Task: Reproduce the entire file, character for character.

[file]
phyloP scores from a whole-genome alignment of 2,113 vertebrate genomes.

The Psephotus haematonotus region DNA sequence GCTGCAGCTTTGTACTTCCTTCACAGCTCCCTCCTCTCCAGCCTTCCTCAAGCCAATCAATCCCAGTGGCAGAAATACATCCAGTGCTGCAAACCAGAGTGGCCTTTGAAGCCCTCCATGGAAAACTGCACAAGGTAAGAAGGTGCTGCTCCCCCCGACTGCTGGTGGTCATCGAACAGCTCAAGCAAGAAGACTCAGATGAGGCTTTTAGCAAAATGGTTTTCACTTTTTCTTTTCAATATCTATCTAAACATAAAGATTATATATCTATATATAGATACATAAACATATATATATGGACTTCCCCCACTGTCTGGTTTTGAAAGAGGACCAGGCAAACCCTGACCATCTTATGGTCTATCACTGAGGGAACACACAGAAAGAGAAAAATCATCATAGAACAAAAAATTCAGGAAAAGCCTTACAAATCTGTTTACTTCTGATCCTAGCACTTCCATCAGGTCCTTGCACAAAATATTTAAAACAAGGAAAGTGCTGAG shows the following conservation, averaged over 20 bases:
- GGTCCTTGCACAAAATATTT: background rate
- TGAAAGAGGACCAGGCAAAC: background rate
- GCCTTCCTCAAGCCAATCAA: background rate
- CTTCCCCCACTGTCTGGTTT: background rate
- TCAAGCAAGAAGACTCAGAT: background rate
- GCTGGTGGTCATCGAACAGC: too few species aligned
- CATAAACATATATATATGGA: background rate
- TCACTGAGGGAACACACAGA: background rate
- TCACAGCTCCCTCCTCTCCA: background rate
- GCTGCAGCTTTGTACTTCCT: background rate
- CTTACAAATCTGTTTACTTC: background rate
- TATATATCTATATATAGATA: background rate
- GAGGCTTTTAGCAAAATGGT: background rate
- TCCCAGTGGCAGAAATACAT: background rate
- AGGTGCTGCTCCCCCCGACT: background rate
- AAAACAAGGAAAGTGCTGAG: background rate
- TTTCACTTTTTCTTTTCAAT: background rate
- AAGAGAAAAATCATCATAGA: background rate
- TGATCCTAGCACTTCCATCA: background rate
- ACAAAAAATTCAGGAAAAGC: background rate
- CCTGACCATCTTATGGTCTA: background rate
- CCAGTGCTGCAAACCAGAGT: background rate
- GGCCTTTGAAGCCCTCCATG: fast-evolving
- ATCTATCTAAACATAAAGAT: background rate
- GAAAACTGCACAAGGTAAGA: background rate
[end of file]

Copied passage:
phyloP scores from a whole-genome alignment of 2,113 vertebrate genomes.

The Psephotus haematonotus region DNA sequence GCTGCAGCTTTGTACTTCCTTCACAGCTCCCTCCTCTCCAGCCTTCCTCAAGCCAATCAATCCCAGTGGCAGAAATACATCCAGTGCTGCAAACCAGAGTGGCCTTTGAAGCCCTCCATGGAAAACTGCACAAGGTAAGAAGGTGCTGCTCCCCCCGACTGCTGGTGGTCATCGAACAGCTCAAGCAAGAAGACTCAGATGAGGCTTTTAGCAAAATGGTTTTCACTTTTTCTTTTCAATATCTATCTAAACATAAAGATTATATATCTATATATAGATACATAAACATATATATATGGACTTCCCCCACTGTCTGGTTTTGAAAGAGGACCAGGCAAACCCTGACCATCTTATGGTCTATCACTGAGGGAACACACAGAAAGAGAAAAATCATCATAGAACAAAAAATTCAGGAAAAGCCTTACAAATCTGTTTACTTCTGATCCTAGCACTTCCATCAGGTCCTTGCACAAAATATTTAAAACAAGGAAAGTGCTGAG shows the following conservation, averaged over 20 bases:
- GGTCCTTGCACAAAATATTT: background rate
- TGAAAGAGGACCAGGCAAAC: background rate
- GCCTTCCTCAAGCCAATCAA: background rate
- CTTCCCCCACTGTCTGGTTT: background rate
- TCAAGCAAGAAGACTCAGAT: background rate
- GCTGGTGGTCATCGAACAGC: too few species aligned
- CATAAACATATATATATGGA: background rate
- TCACTGAGGGAACACACAGA: background rate
- TCACAGCTCCCTCCTCTCCA: background rate
- GCTGCAGCTTTGTACTTCCT: background rate
- CTTACAAATCTGTTTACTTC: background rate
- TATATATCTATATATAGATA: background rate
- GAGGCTTTTAGCAAAATGGT: background rate
- TCCCAGTGGCAGAAATACAT: background rate
- AGGTGCTGCTCCCCCCGACT: background rate
- AAAACAAGGAAAGTGCTGAG: background rate
- TTTCACTTTTTCTTTTCAAT: background rate
- AAGAGAAAAATCATCATAGA: background rate
- TGATCCTAGCACTTCCATCA: background rate
- ACAAAAAATTCAGGAAAAGC: background rate
- CCTGACCATCTTATGGTCTA: background rate
- CCAGTGCTGCAAACCAGAGT: background rate
- GGCCTTTGAAGCCCTCCATG: fast-evolving
- ATCTATCTAAACATAAAGAT: background rate
- GAAAACTGCACAAGGTAAGA: background rate